On the plus side for Admiral’s: For me it came down to a choice between Solar City and Sungevity for purchasing a PV system using financing. (I knew I didn’t want a lease or PPA, due to potential issues when selling the house in the future, and I liked the idea of reaping the benefits of owning the system and getting “free electricity” after the loan is paid off, since they only expect the efficiency of the panels to degrade by 10% after 20 years.

          One difference was that Solar City handled the financing in-house, while Sungevity partnered with Admiral’s bank to handle the financing separately.

          More importantly, Solar City spread the financing over a 30 year period, while Admiral’s is over a 20 year period. The upshot is that the Solar City option, for the same 7.25 kW PV system, ends up costing over $18k more than the Sungevity/Admiral’s option. Specifically, going through Solar City would have cost me $51.8k over 30 years worth of monthly payments. Sungevity/Admirals will cost me $33.4k over 20 years worth of monthly payments. (That’s compared with a net cost of $15k for that system after federal and local tax credits and rebates, assuming I had $21k to plunk down to purchase the system outright upfront.)

          I raised this point to Solar City and asked why they thought their loan program was competitive given it costs the buyer over 55% more for the same product compared with Sungevity/Admirals?

          Solar City’s response was that those extra 10 years (30 year agreement instead of 20 year) include warranty and replacement of any faulty equipment (aka., an extra inverter replacement), and therefore that has some value compared to Sungevity’s 20 year agreement. But that argument didn’t hold water with me, considering an inverter replacement is probably going to run just a few thousand $, nowhere close to the $18.4k difference.

          So, that’s what drove me to choose Sungevity over Solar City: I will pay less for the same system, and own it outright in less time.

          And, as I mentioned in my previous comment, I’m saving about $40/month in my average electricity bill compared to not going solar, so my savings are “instant”.

          One more thing: Sungevity had excellent customer service. Very responsive and patient with the questions I had for them. Admiral’s was responsive and accommodating of my questions as well.

  • Ray Boggs

    $0 down solar loans have always trumped leases. And now that a complete, name brand, grid tie solar system with individual solar panel monitoring and shade mitigation can be installed for less than $3.00 a watt before any incentives, even prepaid leases and PPAs no longer make sense.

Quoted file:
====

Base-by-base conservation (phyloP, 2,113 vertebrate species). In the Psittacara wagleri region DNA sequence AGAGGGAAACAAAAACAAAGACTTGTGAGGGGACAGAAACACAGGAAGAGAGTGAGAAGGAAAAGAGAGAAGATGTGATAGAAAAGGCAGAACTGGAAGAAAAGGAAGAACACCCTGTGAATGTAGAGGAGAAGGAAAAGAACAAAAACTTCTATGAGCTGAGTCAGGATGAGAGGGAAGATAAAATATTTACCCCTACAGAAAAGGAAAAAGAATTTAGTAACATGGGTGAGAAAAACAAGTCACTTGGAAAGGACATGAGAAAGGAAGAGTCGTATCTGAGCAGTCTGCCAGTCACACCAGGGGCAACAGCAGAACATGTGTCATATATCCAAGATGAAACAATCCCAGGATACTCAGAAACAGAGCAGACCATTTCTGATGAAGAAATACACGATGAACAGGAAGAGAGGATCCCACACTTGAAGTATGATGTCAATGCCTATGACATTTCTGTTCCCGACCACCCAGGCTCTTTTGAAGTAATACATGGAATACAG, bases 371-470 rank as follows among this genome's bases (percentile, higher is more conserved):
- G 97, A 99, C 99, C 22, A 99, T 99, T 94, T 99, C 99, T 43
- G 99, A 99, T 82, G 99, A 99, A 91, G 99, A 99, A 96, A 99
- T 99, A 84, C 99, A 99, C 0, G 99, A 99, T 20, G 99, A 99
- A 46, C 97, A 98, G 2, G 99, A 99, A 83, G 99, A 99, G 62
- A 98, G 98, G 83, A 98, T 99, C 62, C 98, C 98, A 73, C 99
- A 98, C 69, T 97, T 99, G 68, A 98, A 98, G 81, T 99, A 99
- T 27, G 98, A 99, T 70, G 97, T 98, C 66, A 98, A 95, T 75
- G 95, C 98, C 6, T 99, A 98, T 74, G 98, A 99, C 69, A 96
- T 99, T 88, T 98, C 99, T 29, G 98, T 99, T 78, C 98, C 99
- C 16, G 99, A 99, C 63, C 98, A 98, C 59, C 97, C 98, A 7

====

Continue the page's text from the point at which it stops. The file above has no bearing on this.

Solar Home has been promoting $0 down solar loans for about a year now. We’ve created over 130 videos, built hundreds of websites tied to high relevance keyword driven domains and posted hundreds of comments on numerous websites and yet consumers are surprised to learn that such financing programs exist. It almost makes me think that some sort of information suppression campaign was active behind the scenes. Maybe the leasing companies train their sale teams to suppress or even deny the advantages of a solar loan versus a lease. Hmm….do you think so?

    The word is out, the “Pandora’s Box” of $0 down solar loans has been opened and there will be no turning back. The reign of the solar lease and PPA is now officially over and $0 down solar loans will now rule. Good by S.C. it wasn’t nice knowing you.

    • Sorry, am just seeing this. Thanks for doing that work — I haven’t seen it! I do think the solar leasing companies funnel people straight into the leasing option and bypass the loan option, but they obviously do a *really* good job of it. Not just 75% of California residents, but also huge companies like Walmart and GM choose the solar leasing/PPA route. I’d really like to find some legitimate explanation of advantages offered by solar leasing companies, but I haven’t yet… the biggest advantages are: they make the whole process simpler on the consumer (which is probably what sells their option 95% of the time) and they might be able to take advantage of some incentives the homeowners can’t (in some situations) — but whether or not those extra savings trump their profits and overhead seems highly questionable.

  • Marion Meads